x Abu Dhabi, UAEThursday 18 January 2018

Operators dial 'L' for Lebanon

The sale of the state-owned companies MIC 1 and MIC 2 could fetch the government more than $7 billion.

Strong tone: Lebanon will soon be inviting bids for the privatisation of its two mobile operators. Interest in the companies reflects the scarcity of opportunities for leading mobile operators in the Middle East.
Strong tone: Lebanon will soon be inviting bids for the privatisation of its two mobile operators. Interest in the companies reflects the scarcity of opportunities for leading mobile operators in the Middle East.

One of the last chances to buy a market leading mobile operator in the Arab world has the region's telecommunications giants licking their lips. As a stable Lebanese government emerges from the chaos of recent years, the stalled privatisation of the country's two mobile operators has been given a new breath of life, with people familiar with the process expecting a sale to take place by early next year.

Lebanon's mobile network infrastructure is currently state-owned, with two operating companies - Alfa and MTC Touch - contracted until 2009 to manage the two networks, known as Mobile Interim Company (MIC) 1 and 2. Alfa is owned by Fal Dete, a joint venture between Saudi and German investors, and MTC Touch is a division of Zain, a regional operator based in Kuwait. The sale of MIC 1 and MIC 2 to foreign investors could net the government more than US$7 billion (Dh25.7bn), according to some estimates. But it will come at a political and economic cost that will require tricky political manoeuvring to overcome.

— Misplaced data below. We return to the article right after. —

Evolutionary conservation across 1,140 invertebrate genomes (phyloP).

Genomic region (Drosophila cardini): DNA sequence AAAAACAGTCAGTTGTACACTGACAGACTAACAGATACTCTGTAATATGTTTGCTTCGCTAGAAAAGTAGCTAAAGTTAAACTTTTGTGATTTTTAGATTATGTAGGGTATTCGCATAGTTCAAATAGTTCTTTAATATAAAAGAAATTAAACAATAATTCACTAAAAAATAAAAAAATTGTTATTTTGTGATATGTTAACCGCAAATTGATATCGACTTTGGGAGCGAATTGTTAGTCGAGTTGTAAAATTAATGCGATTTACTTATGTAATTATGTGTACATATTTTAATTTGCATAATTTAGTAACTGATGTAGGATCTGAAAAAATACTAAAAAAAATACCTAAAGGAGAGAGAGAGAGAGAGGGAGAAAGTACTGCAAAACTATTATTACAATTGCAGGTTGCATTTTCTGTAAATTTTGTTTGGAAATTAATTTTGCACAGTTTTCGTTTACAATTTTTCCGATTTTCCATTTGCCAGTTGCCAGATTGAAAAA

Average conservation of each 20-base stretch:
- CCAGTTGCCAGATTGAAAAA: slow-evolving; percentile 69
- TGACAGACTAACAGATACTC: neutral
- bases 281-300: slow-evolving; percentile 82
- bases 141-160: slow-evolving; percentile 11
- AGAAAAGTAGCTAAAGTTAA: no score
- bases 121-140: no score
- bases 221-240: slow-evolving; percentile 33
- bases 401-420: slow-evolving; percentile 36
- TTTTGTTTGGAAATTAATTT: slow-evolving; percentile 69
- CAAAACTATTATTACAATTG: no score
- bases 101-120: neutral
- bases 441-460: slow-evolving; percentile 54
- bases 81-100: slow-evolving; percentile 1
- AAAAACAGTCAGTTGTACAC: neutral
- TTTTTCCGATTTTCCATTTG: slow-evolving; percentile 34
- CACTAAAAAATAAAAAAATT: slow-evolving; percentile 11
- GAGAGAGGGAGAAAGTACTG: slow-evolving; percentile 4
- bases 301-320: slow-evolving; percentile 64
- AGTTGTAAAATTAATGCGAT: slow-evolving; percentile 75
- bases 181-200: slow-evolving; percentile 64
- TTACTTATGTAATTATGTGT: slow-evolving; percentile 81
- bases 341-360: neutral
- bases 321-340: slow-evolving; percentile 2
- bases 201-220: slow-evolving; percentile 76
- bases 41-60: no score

The revenues earned by the operators are paid to the state, minus operational expenses and management fees. Payments from the mobile industry currently make up almost a third of the revenues received by the Lebanese government, making privatisation a politically sensitive topic. But Lebanon's current political alignment means a sale of the two companies is now firmly on the table - although few political developments are considered certainties in a country whose politics is famously unpredictable.

The pro-privatisation Future Movement is the lead member of the ruling March 14 political alliance, which won a majority of seats in the country's 2005 parliamentary elections. The movement is firmly in favour of international investment, in no small part because regional trade built the empire that brought its leader and his family to power. The party is led by Saad Hariri, whose father Rafik built a sprawling business conglomerate across the Middle East before leading Lebanon's political and economic rebirth after the conclusion of the civil war in 1990.

Rafik Hariri acted as both businessman and statesman, arranging for tens of billions of dollars of foreign reconstruction loans to stimulate the economy, while simultaneously holding a majority stake in Solidere, the company that spent much of this money on the rejuvenation of downtown Beirut. After Rafik Hariri's assassination in early 2005, members of his family, including Saad, inherited a total of more than $16bn. For a time, his daughter Hind was the youngest billionaire on Forbes magazine's rich list.